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September 13, 2004

Penn Stroke Center Awarded JCAHO Certification
Also Among the First Certified Stroke Centers in the U.S.

(Philadelphia, PA) – The Penn Stroke Center of the Hospital of the University of Pennsylvania (HUP) has received national certification as a Primary Stroke Center from the Joint Commission on the Accreditation of Healthcare Organizations (JCAHO). HUP is the first hospital in the City of Philadelphia, and among the first academic hospitals in the nation, to achieve this status.

“We are proud and honored that the Penn Stroke Center is among the first in the country, and the only institution in the City of Philadelphia, to be designated as a Primary Stroke Center,” said Ralph W. Muller, Chief Executive Officer of the University of Pennsylvania Health System. “This prestigious certification formally recognizes the ability of our center to provide fast, highly skilled treatment that improves stroke patients’ chances of recovery. It is further testament of the high quality and standard of care that the University of Pennsylvania Health System provides to the people of Philadelphia and surrounding areas.”

Penn’s Stroke Center, led by Scott Kasner, MD, is part of the Penn Neurological Institute of the University of Pennsylvania Health System, which provides complete medical and surgical care for people with disorders of the brain, spinal cord, and peripheral nervous system. The Stroke Center offers comprehensive, state-of-the-art care for people who have had a stroke or other critical neurological conditions, many of which are not available at other area hospitals. In addition, patients at risk for stroke can be evaluated and treated using preventative strategies and risk-factor modification. Penn Stroke Center offers the combined expertise of neurologists, neurointensivists, neurosurgeons, neuroradiologists, neuroscience nurses, physical therapists, occupational therapists, speech pathologists, neuropsychologists, and rehabilitation medicine physicians.

To earn Primary Stroke Center certification from JCAHO, a hospital must: deploy rapid-response stroke-treatment teams; operate designated, inpatient stroke-care units; use comprehensive, written, stroke-care protocols; maintain an integrated system for managing stroke patients, with such services as at-hand brain imaging and interpretation; and express a commitment from administration--with strong clinical leadership--to providing up-to-date community education about stroke risks, symptoms and treatment. After submitting a comprehensive application in the Spring, Penn’s Stroke Center underwent an on-site review in July, which included: patient case reviews; evaluation of compliance with professional standards; assessment of qualifications of stroke caregivers; and interviews with staff, patients, and families.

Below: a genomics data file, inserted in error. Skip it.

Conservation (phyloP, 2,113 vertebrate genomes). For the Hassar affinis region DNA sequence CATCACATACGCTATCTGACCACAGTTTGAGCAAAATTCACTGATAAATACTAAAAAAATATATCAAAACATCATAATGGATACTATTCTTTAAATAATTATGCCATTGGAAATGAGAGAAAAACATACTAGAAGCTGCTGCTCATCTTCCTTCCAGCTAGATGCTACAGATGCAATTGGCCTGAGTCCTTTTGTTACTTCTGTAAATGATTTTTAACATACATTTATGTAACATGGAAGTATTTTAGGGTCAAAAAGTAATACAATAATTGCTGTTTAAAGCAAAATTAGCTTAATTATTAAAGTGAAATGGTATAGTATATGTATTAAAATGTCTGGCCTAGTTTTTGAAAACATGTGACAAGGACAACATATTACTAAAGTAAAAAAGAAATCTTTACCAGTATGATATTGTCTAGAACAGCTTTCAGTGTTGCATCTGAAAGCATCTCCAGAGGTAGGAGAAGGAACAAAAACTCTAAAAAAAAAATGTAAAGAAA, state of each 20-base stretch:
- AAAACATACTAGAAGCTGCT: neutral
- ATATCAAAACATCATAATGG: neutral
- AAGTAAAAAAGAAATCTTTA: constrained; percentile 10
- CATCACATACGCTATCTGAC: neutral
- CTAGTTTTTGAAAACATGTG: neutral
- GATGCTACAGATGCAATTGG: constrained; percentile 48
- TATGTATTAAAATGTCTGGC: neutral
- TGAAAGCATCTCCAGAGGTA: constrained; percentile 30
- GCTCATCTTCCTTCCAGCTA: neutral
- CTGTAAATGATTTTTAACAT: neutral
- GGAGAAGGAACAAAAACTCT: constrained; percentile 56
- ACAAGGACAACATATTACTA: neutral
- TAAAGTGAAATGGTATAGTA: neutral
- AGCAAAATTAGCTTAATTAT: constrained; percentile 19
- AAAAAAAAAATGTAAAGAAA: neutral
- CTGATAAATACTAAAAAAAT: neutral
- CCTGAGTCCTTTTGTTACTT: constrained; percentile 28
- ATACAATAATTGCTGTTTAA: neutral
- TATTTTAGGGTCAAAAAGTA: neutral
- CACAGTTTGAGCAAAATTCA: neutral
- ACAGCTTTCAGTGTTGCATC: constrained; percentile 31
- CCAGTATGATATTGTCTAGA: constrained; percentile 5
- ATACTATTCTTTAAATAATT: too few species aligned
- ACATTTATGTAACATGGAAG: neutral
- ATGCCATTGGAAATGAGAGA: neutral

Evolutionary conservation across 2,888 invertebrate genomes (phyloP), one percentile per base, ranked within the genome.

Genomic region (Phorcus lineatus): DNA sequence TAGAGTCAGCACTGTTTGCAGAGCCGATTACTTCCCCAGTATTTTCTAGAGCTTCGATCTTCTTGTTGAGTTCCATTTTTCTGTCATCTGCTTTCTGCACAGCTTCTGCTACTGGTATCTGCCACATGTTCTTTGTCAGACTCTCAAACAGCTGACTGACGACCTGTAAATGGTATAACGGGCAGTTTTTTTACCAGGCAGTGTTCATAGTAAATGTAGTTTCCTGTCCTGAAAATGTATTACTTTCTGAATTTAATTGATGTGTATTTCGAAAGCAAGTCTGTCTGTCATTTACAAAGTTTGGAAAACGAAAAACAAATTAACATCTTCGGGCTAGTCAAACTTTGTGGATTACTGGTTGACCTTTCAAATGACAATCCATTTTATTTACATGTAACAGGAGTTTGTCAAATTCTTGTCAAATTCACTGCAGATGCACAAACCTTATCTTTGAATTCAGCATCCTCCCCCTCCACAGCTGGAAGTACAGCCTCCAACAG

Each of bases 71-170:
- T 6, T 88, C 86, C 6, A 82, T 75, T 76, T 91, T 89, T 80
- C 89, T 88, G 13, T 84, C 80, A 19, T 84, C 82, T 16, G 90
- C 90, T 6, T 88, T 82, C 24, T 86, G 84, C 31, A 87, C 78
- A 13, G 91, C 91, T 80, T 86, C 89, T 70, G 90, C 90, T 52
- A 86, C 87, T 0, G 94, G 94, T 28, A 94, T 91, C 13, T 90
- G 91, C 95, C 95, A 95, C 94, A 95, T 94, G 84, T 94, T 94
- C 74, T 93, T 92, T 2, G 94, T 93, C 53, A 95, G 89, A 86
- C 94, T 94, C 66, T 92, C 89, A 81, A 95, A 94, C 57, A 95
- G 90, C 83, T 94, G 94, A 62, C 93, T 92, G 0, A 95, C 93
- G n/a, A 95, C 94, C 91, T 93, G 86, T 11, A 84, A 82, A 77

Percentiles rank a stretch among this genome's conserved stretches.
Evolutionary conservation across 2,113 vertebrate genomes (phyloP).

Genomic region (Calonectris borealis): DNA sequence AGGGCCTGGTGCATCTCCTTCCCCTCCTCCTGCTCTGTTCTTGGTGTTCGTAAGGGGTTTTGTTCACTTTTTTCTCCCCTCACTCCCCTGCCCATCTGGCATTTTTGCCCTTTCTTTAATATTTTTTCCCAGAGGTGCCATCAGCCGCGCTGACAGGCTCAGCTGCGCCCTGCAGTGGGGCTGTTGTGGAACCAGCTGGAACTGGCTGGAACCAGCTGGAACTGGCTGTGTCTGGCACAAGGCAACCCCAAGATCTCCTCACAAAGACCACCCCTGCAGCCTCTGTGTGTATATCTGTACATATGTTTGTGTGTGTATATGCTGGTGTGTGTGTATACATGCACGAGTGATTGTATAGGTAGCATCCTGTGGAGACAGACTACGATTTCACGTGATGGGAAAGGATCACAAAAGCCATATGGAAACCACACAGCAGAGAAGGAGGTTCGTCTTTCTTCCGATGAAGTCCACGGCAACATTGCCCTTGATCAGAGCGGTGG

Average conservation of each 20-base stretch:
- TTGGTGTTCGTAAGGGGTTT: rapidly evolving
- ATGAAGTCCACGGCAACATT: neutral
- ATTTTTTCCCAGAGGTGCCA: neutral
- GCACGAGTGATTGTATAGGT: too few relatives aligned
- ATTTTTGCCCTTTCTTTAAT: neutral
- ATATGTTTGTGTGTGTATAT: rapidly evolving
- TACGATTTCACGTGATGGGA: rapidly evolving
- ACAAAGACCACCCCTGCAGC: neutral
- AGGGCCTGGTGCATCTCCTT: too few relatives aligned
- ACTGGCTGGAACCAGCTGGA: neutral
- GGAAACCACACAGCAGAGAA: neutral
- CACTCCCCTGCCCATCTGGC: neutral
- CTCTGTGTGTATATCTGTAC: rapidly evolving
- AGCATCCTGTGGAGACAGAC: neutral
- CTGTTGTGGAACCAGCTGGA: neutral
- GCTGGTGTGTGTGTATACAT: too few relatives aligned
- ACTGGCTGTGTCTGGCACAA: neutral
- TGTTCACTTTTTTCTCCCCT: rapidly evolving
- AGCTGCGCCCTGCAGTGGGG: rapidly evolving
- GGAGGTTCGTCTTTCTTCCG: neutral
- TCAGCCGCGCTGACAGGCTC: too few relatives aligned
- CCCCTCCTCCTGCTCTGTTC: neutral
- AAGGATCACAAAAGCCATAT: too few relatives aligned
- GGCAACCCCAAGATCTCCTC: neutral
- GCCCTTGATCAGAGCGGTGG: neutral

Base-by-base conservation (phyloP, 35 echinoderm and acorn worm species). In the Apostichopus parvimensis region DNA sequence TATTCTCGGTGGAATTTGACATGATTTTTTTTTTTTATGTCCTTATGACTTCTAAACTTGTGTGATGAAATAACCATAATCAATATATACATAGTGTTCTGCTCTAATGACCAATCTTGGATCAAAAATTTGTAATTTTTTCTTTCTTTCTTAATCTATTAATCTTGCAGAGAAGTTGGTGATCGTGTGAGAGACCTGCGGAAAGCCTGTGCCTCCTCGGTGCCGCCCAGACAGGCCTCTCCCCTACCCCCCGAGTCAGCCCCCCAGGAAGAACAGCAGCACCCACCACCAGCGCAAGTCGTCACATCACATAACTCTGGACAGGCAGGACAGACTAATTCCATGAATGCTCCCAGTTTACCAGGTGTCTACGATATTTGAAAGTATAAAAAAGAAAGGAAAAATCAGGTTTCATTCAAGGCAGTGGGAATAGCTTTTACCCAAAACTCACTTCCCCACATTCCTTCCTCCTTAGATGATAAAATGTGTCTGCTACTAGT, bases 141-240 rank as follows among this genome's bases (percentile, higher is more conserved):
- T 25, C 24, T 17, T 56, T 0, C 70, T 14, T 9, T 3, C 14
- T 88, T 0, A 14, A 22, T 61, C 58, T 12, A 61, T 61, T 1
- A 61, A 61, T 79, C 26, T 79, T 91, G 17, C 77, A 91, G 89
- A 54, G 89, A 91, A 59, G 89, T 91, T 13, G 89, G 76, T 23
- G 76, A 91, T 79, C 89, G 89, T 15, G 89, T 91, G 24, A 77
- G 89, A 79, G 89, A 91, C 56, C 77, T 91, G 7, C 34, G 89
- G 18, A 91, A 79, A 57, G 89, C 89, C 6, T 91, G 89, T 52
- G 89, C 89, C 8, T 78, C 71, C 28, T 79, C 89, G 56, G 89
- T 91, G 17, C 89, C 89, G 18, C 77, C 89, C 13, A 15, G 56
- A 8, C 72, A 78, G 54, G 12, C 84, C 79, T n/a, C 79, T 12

JCAHO evaluates and accredits more than 15,000 health care organizations and programs in the United States. An independent, not-for-profit organization founded in 1951, it is the nation's predominant standards-setting and accrediting body in health care. Primary Stroke Centers are awarded certification for a two-year period and the Certification Program is based on recommendations by the Brain Attack Coalition and American Stroke Association, a national group of professional, voluntary and governmental entities dedicated to reducing the incidence, disabilities and death associated with stroke.

Each year, approximately 700,000 people in the United States suffer a new or recurrent stroke. Stroke is the third leading cause of death and the leading cause of serious disability in the nation. On average, someone has a stroke every 45 seconds, and someone dies of one every three minutes. There are approximately 4.7 million stroke survivors in the United States today.

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PENN Medicine is a $2.7 billion enterprise dedicated to the related missions of medical education, biomedical research, and high-quality patient care. PENN Medicine consists of the University of Pennsylvania School of Medicine (founded in 1765 as the nation’s first medical school) and the University of Pennsylvania Health System (created in 1993 as the nation’s first integrated academic health system).

Penn’s School of Medicine is ranked #3 in the nation for receipt of NIH research funds; and ranked #4 in the nation in U.S. News & World Report’s most recent ranking of top research-oriented medical schools. Supporting 1,400 fulltime faculty and 700 students, the School of Medicine is recognized worldwide for its superior education and training of the next generation of physician-scientists and leaders of academic medicine.

Penn Health System is comprised of: its flagship hospital, the Hospital of the University of Pennsylvania, consistently rated one of the nation’s “Honor Roll” hospitals by U.S. News & World Report; Pennsylvania Hospital, the nation's first hospital; Presbyterian Medical Center; a faculty practice plan; a primary-care provider network; two multispecialty satellite facilities; and home health care and hospice.

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